In 2002, when Mwai Kibaki was elected President, he picked his first Cabinet with great care, for he had important development goals to achieve and promises to keep.
The Health Ministry was Ngilu’s first appointment in the Kibaki Cabinet in 2002 with Gideon Konchella as Assistant Minister and Joseph Meme as Permanent Secretary (PS). Ngilu’s appointment to that ministry was renewed for a second term in 2005, this time with Assistant Minister for Medical Services Wilfred Machage and Assistant Minister for Public Health Samuel Moroto. PS Hezron Nyagito — an excellent economist who later became Deputy Governor of the Central Bank of Kenya — completed the team.
Ngilu’s interest in healthcare goes back to before her days as a politician, when she helped fundraise in Kitui for local clinics to provide basic health services. This was one of the projects that had endeared her constituents to her and caused them to seek her out as their representative. Why the health portfolio for Ngilu, who had no medical background? President Kibaki, himself an economist, had served in this very ministry from 1988 to 1991, at a time when the HIV/AIDS pandemic was at its height. Kibaki therefore had first-hand understanding of what qualities were needed in a health minister. Putting a woman at the helm of health was a strategic decision that served to refocus the ministry to women’s healthcare, which was in dire need of attention. Besides, Ngilu’s background enabled her to understand the struggles of ordinary people in obtaining health care. One of her ambitions as Minister for Health was to achieve universal health care for the country, an ambition she unfortunately failed to achieve, but one she is achieving now for Kitui County. The Kitui County Health Insurance Cover (K-CHIC), launched in 2018, is a subsidised health insurance cover that seeks to provide healthcare services to all residents and visitors in the county. After serving two terms in the Health Ministry, Ngilu was appointed Minister for Water and Irrigation in 2008.
Kitui County, whose slogan is ‘the land of untapped abundance’ is one of those places where the value of water is more than just a passing thought. Kitui is in a semi-arid area 170 km to the south-east of Nairobi City. Access to water is a major challenge in this hot, drought-prone county. Born and raised in Kitui, Ngilu grew up fully appreciating the importance of water, the precious commodity that had to be fetched and ferried long distances. She personally experienced the weight of a barrel of water numerous times as a girl. She had worn the shoe, walked in it and knew where it pinched. No wonder she was already raising money to build wells and water systems to bring water closer to homes even before she ventured into politics. Ngilu has said that transformational leadership “is about ensuring that water goes to find women nearer their homes, not women walking to find water far away from their homes”.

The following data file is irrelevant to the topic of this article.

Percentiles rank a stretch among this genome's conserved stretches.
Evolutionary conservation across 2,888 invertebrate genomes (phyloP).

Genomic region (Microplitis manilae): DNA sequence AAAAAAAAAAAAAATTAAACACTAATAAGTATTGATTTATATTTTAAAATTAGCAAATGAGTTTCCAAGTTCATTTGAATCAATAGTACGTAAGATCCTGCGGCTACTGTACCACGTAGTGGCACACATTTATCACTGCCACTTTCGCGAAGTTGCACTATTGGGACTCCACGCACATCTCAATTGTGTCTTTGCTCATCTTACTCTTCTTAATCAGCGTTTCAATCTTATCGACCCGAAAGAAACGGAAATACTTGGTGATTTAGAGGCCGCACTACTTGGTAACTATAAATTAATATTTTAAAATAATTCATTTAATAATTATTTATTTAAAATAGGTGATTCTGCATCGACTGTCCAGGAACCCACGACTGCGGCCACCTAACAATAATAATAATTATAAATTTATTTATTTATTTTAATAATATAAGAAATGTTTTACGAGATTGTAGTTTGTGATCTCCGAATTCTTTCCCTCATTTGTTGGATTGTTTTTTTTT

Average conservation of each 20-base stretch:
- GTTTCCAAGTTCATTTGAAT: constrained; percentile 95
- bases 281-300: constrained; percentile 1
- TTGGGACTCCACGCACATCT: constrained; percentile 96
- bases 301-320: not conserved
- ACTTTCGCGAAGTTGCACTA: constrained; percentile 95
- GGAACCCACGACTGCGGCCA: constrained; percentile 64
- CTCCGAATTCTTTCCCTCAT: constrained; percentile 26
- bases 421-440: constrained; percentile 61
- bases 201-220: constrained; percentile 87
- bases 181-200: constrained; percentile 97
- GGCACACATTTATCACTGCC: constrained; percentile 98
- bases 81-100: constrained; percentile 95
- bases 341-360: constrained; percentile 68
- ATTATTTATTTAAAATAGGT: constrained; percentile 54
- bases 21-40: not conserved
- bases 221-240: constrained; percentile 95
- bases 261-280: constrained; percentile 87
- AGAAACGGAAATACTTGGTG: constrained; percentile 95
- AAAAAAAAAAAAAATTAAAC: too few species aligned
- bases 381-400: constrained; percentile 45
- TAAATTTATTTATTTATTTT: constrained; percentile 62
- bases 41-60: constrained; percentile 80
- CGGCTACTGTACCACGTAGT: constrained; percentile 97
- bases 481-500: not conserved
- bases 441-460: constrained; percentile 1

Running for president took formidable courage. Just days after she announced her candidacy, Ngilu was attacked and wounded by machete-wielding thugs she believed to be youth wingers from KANU
When President Kibaki appointed Ngilu as the Water Minister, he found a lieutenant who was and had been passionate about the commodity and its provision for a long time. To an undiscerning observer, the water appointment after Ngilu’s previous position in the Ministry of Health might seem like a great change. But water is as closely linked to health as it is to agriculture. In the absence of adequate and clean water, diseases like typhoid and cholera are merciless killers, as is diarrhoea, which “remains a leading killer of young children”, according to UNICEF. With this in mind, the person placed at the helm of water management in the country would literally be responsible for saving lives. Ngilu’s first-hand experience with water scarcity placed her in a good position to tackle the issue.
As the person responsible for the Water docket, Ngilu formed a team with Assistant Minister Mwangi Kiunjuri and PS David Stower. It was during Kibaki’s presidency that a major change was made to the management of water supply. Until then, the National Water Conservation and Pipeline Corporation and a few local utilities had been solely responsible for the water supply in the whole country. This changed, through Water Act No. 8 of 2002, when the responsibility for water supply was devolved to 91 local water service providers (WSPs) linked to 8 regional water services boards (WSBs). The Act also created a national regulatory board to monitor performance. This clear separation of policy making, regulation and service provision significantly improved water resources management and water services delivery in the country.